Strategic Default Gaining in Popularity
Strategic default is when a borrower makes the strategic decision to stop paying his mortgage. Since it takes 1½ to 2 years to foreclose on a home in most states, the borrowers then use the cash that would have gone toward paying their mortgage to pay off other debts and improve their own financial position.
Rick Sharga, senior vice president of RealtyTrac, says there's $300 billion worth of adjustable mortgages expected to reset in the next 12 to 15 months. That will increase monthly mortgage payments by $1,000 on homes already underwater by 30 percent to 50 percent. He thinks its "tough to make an economic decision to stay in that situation."
"Some families, who like their neighborhood and their kids are in a stable school environment, will likely stay in their homes, even if the mortgage payment goes up, if they can afford it," Sharga explains. There's another group of people, mostly young couples, "who don't have an emotional attachment to the location." For them it's more an investment decision about keeping a roof over their heads. They will ask themselves whether they can live more cheaply in a rental, since they don't expect their home to regain enough in value in the next 10 to 20 years.
"We're a more mobile society," Sharga says. "People just don't have the same emotional ties to their home as in the past." He also thinks there is a "visceral anger toward lending institutions," which is driving some of this movement toward strategic default. People watched as the banks got their bailouts, but they're not willing to share in the loses of the general public by offering principal reduction. Interestingly, men (57 percent) are more likely than women (40 percent) to consider strategic default as an option for dealing with negative equity, the survey found.
Jon Maddux, one of the founders of You Walk Away, has seen a 45 percent increase in the number of people signing up for his service in 2010 over 2009. He expects 2011 to be even bigger year for his company. The web traffic to his website has jumped 20 percent in December 2010 versus December 2009.
Sharga thinks the banks may still be living In some state of denial. He thinks there is "wishful thinking in the banking community" that strategic default won't grow in popularity. He believes the only way to stem the tide is for the banks to consider principal reduction programs to give an incentive to underwater borrowers to stay in their homes.
The banks must face the "harsh reality that there is about $1 trillion sitting on their books" in property that has lost value. Sharga explained that $1 trillion number comes from an executive of JP Morgan Chase who testified before Congress that it would cost the banks between $900 billion and $1 trillion to "right size" the market values of the mortgages on the books.
He thinks banks should consider modifying the loans of underwater borrowers so that the payments are based on the home's current market value. Any difference should be set up as a balloon payment that can be partially earned out as the homeowner continues to make on time payments. That way both the borrower and lender share in potential losses in the future. That gives the borrower an incentive to stay in the home and pay the mortgage on time.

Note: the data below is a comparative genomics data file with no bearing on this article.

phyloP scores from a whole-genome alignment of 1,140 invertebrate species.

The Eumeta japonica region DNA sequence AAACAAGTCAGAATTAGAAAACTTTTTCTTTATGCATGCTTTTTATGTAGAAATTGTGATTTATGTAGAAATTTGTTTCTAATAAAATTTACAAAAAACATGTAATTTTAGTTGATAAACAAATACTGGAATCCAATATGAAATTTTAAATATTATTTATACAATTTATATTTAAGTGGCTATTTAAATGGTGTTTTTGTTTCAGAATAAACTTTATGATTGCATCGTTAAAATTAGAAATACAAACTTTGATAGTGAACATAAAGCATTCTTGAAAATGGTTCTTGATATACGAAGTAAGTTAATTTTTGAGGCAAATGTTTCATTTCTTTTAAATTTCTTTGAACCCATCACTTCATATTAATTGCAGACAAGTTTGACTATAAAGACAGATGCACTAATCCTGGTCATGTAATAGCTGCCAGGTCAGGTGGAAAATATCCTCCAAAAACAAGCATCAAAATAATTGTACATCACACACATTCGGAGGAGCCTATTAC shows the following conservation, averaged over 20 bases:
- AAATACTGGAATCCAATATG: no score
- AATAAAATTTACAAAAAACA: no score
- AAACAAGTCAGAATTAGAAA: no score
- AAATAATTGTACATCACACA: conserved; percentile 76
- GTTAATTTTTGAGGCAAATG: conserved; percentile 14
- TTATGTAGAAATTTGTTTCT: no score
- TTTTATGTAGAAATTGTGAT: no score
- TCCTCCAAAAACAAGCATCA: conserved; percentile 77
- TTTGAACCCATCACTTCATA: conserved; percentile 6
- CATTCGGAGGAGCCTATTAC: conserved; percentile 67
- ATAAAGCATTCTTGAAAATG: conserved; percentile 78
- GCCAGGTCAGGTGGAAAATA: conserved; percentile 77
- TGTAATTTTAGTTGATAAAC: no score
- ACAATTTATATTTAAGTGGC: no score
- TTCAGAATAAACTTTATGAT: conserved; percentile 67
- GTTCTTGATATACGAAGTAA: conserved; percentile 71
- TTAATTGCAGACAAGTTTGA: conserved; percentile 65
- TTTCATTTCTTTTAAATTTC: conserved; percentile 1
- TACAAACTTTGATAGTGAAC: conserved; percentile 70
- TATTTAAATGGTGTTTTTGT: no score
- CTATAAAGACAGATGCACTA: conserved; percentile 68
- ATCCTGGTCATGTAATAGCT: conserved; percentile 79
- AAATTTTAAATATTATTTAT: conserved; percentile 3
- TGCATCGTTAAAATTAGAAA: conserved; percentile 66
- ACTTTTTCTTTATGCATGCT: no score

Another inventive incentive is being promoted by the Loan Value Group called the Responsible Homeowner Reward. Right now only a few banks have signed on to the program, but Frank Pallotta, executive vice president and managing partner of the Loan Value Group (LVG), says more and more lending institutions are showing interest. LVG has commitments in excess of $1 billion of face value of mortgages with rewards ranging in size from 10 percent of the unpaid balance to as much as 30 percent. LVG signs nondisclosure agreements with the banks that do sign on to the program, so he could not divulge which banks are currently working with him.
The way the reward program works is that if your home is underwater LVG works with the borrower to get details about the current value and the borrower's current financial situation. Using this information it then works with the bank to come up with a reward specific to the borrower's situation. The reward is then set aside in an account that the borrower can earn as he makes on time payments over a two to five year period depending on the terms. Then the reward sits in a reserve account and is given to the homeowner when he pays off the mortgage, sells the home or refinances the home. After the borrower earns his reward, he can lose it if he becomes delinquent more than once in any 12 month period. This gives the homeowner an incentive to pay on time even if underwater.
Pallotta thinks that "if the banks decide to do nothing they do it at their own peril." He said by their "doing nothing it is a proactive decision" to enable strategic default. He sees a "lack of connection between the servicer and the borrower." His company works to improve the communications between the two and come up with a win/win solution for both.
Will banks begin to consider principal reduction for underwater borrowers to stem the tide of strategic default? No one knows that answer for sure, but there are good solutions for the banks to consider and companies out there ready to help them. Yet while the Obama administration supports principal reduction as an option for struggling borrowers, the regulator for Fannie Mae and Freddie Mac does not, according to recent reports.
Lita Epstein has written more than 25 books including The 250 Questions You Should Ask to Avoid Foreclosure and The Complete Idiot's Guide to Improving Your Credit Score.
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